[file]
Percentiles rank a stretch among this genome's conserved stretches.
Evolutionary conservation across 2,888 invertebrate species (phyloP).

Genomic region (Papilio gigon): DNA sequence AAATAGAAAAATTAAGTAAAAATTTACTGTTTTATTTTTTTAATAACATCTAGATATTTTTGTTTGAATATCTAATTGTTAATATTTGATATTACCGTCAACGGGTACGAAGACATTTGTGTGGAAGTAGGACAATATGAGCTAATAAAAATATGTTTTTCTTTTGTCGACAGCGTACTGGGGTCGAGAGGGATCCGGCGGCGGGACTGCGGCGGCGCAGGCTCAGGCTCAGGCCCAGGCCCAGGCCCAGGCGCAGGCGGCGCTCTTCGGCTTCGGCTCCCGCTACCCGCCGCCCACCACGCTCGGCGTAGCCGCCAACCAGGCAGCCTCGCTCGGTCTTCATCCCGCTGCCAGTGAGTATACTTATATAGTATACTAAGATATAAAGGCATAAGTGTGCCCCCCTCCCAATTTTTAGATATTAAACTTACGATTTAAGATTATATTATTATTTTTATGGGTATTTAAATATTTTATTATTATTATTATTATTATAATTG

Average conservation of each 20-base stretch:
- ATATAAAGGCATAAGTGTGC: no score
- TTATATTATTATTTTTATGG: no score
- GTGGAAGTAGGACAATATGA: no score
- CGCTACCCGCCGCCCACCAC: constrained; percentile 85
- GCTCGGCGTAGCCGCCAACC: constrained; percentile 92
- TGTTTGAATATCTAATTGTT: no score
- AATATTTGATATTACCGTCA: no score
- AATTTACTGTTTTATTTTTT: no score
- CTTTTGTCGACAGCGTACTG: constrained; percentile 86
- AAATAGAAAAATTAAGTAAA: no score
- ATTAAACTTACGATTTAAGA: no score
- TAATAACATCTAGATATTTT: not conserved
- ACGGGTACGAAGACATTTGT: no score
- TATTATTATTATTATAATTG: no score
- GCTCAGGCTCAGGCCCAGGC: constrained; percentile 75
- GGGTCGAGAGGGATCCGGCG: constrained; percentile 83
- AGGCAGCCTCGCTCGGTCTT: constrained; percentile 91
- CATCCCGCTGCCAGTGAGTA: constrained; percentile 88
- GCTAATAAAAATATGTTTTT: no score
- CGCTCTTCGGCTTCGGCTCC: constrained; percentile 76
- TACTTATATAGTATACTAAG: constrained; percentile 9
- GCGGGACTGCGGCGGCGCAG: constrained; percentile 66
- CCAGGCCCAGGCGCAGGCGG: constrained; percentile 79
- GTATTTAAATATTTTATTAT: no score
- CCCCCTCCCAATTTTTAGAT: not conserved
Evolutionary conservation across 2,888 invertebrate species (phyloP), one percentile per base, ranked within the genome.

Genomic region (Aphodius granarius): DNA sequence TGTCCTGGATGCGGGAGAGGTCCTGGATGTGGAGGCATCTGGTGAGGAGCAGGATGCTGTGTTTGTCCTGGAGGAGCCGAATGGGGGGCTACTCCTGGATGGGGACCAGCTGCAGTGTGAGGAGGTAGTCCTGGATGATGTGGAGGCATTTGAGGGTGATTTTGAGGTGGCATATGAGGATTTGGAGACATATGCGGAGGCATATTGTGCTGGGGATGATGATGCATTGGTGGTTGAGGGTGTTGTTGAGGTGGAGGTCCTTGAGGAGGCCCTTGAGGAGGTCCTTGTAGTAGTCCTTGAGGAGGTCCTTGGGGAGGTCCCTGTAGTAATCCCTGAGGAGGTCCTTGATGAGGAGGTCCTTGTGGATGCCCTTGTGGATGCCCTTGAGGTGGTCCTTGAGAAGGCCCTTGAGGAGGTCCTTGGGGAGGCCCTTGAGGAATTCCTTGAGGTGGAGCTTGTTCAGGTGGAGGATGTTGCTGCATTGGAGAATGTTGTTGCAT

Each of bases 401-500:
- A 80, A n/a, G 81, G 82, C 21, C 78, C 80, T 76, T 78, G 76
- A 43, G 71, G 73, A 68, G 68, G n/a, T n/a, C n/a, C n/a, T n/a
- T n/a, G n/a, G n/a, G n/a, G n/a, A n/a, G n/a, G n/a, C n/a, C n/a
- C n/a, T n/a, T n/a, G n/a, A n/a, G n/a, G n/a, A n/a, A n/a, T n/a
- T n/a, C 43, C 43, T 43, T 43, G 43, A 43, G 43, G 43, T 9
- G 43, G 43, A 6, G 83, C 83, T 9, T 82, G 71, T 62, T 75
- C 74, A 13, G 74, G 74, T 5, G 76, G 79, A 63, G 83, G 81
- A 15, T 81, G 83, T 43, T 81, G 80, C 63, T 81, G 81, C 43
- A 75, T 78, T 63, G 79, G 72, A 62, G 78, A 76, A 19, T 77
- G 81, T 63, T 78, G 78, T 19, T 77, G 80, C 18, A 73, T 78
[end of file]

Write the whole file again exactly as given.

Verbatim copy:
Percentiles rank a stretch among this genome's conserved stretches.
Evolutionary conservation across 2,888 invertebrate species (phyloP).

Genomic region (Papilio gigon): DNA sequence AAATAGAAAAATTAAGTAAAAATTTACTGTTTTATTTTTTTAATAACATCTAGATATTTTTGTTTGAATATCTAATTGTTAATATTTGATATTACCGTCAACGGGTACGAAGACATTTGTGTGGAAGTAGGACAATATGAGCTAATAAAAATATGTTTTTCTTTTGTCGACAGCGTACTGGGGTCGAGAGGGATCCGGCGGCGGGACTGCGGCGGCGCAGGCTCAGGCTCAGGCCCAGGCCCAGGCCCAGGCGCAGGCGGCGCTCTTCGGCTTCGGCTCCCGCTACCCGCCGCCCACCACGCTCGGCGTAGCCGCCAACCAGGCAGCCTCGCTCGGTCTTCATCCCGCTGCCAGTGAGTATACTTATATAGTATACTAAGATATAAAGGCATAAGTGTGCCCCCCTCCCAATTTTTAGATATTAAACTTACGATTTAAGATTATATTATTATTTTTATGGGTATTTAAATATTTTATTATTATTATTATTATTATAATTG

Average conservation of each 20-base stretch:
- ATATAAAGGCATAAGTGTGC: no score
- TTATATTATTATTTTTATGG: no score
- GTGGAAGTAGGACAATATGA: no score
- CGCTACCCGCCGCCCACCAC: constrained; percentile 85
- GCTCGGCGTAGCCGCCAACC: constrained; percentile 92
- TGTTTGAATATCTAATTGTT: no score
- AATATTTGATATTACCGTCA: no score
- AATTTACTGTTTTATTTTTT: no score
- CTTTTGTCGACAGCGTACTG: constrained; percentile 86
- AAATAGAAAAATTAAGTAAA: no score
- ATTAAACTTACGATTTAAGA: no score
- TAATAACATCTAGATATTTT: not conserved
- ACGGGTACGAAGACATTTGT: no score
- TATTATTATTATTATAATTG: no score
- GCTCAGGCTCAGGCCCAGGC: constrained; percentile 75
- GGGTCGAGAGGGATCCGGCG: constrained; percentile 83
- AGGCAGCCTCGCTCGGTCTT: constrained; percentile 91
- CATCCCGCTGCCAGTGAGTA: constrained; percentile 88
- GCTAATAAAAATATGTTTTT: no score
- CGCTCTTCGGCTTCGGCTCC: constrained; percentile 76
- TACTTATATAGTATACTAAG: constrained; percentile 9
- GCGGGACTGCGGCGGCGCAG: constrained; percentile 66
- CCAGGCCCAGGCGCAGGCGG: constrained; percentile 79
- GTATTTAAATATTTTATTAT: no score
- CCCCCTCCCAATTTTTAGAT: not conserved
Evolutionary conservation across 2,888 invertebrate species (phyloP), one percentile per base, ranked within the genome.

Genomic region (Aphodius granarius): DNA sequence TGTCCTGGATGCGGGAGAGGTCCTGGATGTGGAGGCATCTGGTGAGGAGCAGGATGCTGTGTTTGTCCTGGAGGAGCCGAATGGGGGGCTACTCCTGGATGGGGACCAGCTGCAGTGTGAGGAGGTAGTCCTGGATGATGTGGAGGCATTTGAGGGTGATTTTGAGGTGGCATATGAGGATTTGGAGACATATGCGGAGGCATATTGTGCTGGGGATGATGATGCATTGGTGGTTGAGGGTGTTGTTGAGGTGGAGGTCCTTGAGGAGGCCCTTGAGGAGGTCCTTGTAGTAGTCCTTGAGGAGGTCCTTGGGGAGGTCCCTGTAGTAATCCCTGAGGAGGTCCTTGATGAGGAGGTCCTTGTGGATGCCCTTGTGGATGCCCTTGAGGTGGTCCTTGAGAAGGCCCTTGAGGAGGTCCTTGGGGAGGCCCTTGAGGAATTCCTTGAGGTGGAGCTTGTTCAGGTGGAGGATGTTGCTGCATTGGAGAATGTTGTTGCAT

Each of bases 401-500:
- A 80, A n/a, G 81, G 82, C 21, C 78, C 80, T 76, T 78, G 76
- A 43, G 71, G 73, A 68, G 68, G n/a, T n/a, C n/a, C n/a, T n/a
- T n/a, G n/a, G n/a, G n/a, G n/a, A n/a, G n/a, G n/a, C n/a, C n/a
- C n/a, T n/a, T n/a, G n/a, A n/a, G n/a, G n/a, A n/a, A n/a, T n/a
- T n/a, C 43, C 43, T 43, T 43, G 43, A 43, G 43, G 43, T 9
- G 43, G 43, A 6, G 83, C 83, T 9, T 82, G 71, T 62, T 75
- C 74, A 13, G 74, G 74, T 5, G 76, G 79, A 63, G 83, G 81
- A 15, T 81, G 83, T 43, T 81, G 80, C 63, T 81, G 81, C 43
- A 75, T 78, T 63, G 79, G 72, A 62, G 78, A 76, A 19, T 77
- G 81, T 63, T 78, G 78, T 19, T 77, G 80, C 18, A 73, T 78